The precise nature of the litigation is unclear. However, docket entries connected to the case suggest it has been ongoing for months, one of a growing list of secret battles Smith has waged to secure testimony and documents in his probes of Donald Trump. Smith has won similar fights to secure testimony from key members of Trump’s inner circle, including former vice president Mike Pence, former chief of staff Mark Meadows and Trump social media manager Dan Scavino.
But the nature of the secretive fight against Holtzblatt and his client has been difficult to pinpoint, identifiable only by a series of clues on the appeals court docket. Several days prior to Friday’s oral argument, the circuit asked lawyers for both sides of the dispute to identify who would participate in the oral argument. The government indicated that Pearce — who had handled a slew of high-level Jan. 6 legal fights — would lead arguments for the Justice Department. Wilmer Hale didn’t publicly identify its role in the proceedings, information filed in response to the circuit’s request hinted at Holtzblatt’s role. Holtzblatt and a spokesperson for Smith declined to comment, and spokespeople for WilmerHale did not immediately respond to requests for comment.
The closed-door argument was slated to run for 30 minutes, but it took more than two hours for the lawyers to emerge. A court clerk and a security officer stood by just outside the fifth-floor DC Circuit court as the arguments progressed.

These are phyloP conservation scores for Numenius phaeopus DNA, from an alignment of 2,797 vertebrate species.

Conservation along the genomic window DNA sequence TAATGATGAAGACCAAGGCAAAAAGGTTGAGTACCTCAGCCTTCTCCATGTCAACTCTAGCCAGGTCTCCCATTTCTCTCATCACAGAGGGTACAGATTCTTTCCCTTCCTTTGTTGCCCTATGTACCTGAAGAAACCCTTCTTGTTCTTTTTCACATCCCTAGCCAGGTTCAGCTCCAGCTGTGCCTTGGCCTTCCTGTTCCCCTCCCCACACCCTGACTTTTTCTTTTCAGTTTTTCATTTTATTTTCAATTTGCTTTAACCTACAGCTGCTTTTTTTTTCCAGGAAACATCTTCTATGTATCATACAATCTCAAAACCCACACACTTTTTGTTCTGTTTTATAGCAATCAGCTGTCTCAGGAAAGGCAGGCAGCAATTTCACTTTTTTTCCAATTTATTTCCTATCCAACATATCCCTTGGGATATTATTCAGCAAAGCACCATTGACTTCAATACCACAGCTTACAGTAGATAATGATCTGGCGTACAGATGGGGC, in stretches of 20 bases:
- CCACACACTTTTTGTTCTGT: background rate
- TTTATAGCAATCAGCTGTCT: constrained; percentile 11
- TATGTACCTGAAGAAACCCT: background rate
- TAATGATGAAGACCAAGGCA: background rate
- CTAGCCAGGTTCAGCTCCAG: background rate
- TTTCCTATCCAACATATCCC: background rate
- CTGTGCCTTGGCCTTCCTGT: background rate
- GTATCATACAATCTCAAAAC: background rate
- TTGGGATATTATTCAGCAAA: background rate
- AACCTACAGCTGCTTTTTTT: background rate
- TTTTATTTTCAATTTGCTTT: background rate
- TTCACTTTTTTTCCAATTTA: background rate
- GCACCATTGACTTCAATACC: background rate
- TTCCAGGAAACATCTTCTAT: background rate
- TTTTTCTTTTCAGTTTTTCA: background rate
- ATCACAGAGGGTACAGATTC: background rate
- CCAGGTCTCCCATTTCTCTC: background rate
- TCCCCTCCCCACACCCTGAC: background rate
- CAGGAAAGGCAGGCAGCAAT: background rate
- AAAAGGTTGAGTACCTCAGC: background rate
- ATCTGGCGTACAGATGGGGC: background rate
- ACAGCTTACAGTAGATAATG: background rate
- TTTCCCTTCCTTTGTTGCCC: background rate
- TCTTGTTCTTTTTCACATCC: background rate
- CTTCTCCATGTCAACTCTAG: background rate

The judges who heard the matter were Cornelia Pillard, an appointee of President Barack Obama, along with Michelle Childs and Florence Pan, appointees of President Joe Biden.
The appeals court docket indicates that the litigation was initiated on Jan. 5 before US District Court Judge Beryl Howell, who was then the district’s chief judge, tasked with overseeing all matters connected to Smith’s grand jury. Howell ruled in favor of the Justice Department on March 3, prompting a quick appeal and an emergency motion to stay her decision. The same three appeals judges briefly halted Howell’s order before deciding on March 23 to reject the stay request.
Despite Smith’s apparent win, the case moved forward toward oral arguments. Notably, the district court docketed the matter as a “stored communications” fight, which typically references an effort by prosecutors to obtain communications from third-party sources such as telecom providers or social media companies such as Google, Twitter and Facebook.
The secrecy and speed with which the matter has moved is also comparable to the speed with which the appeals court — typically a slow-moving body — has treated the grand jury fights related to Trump.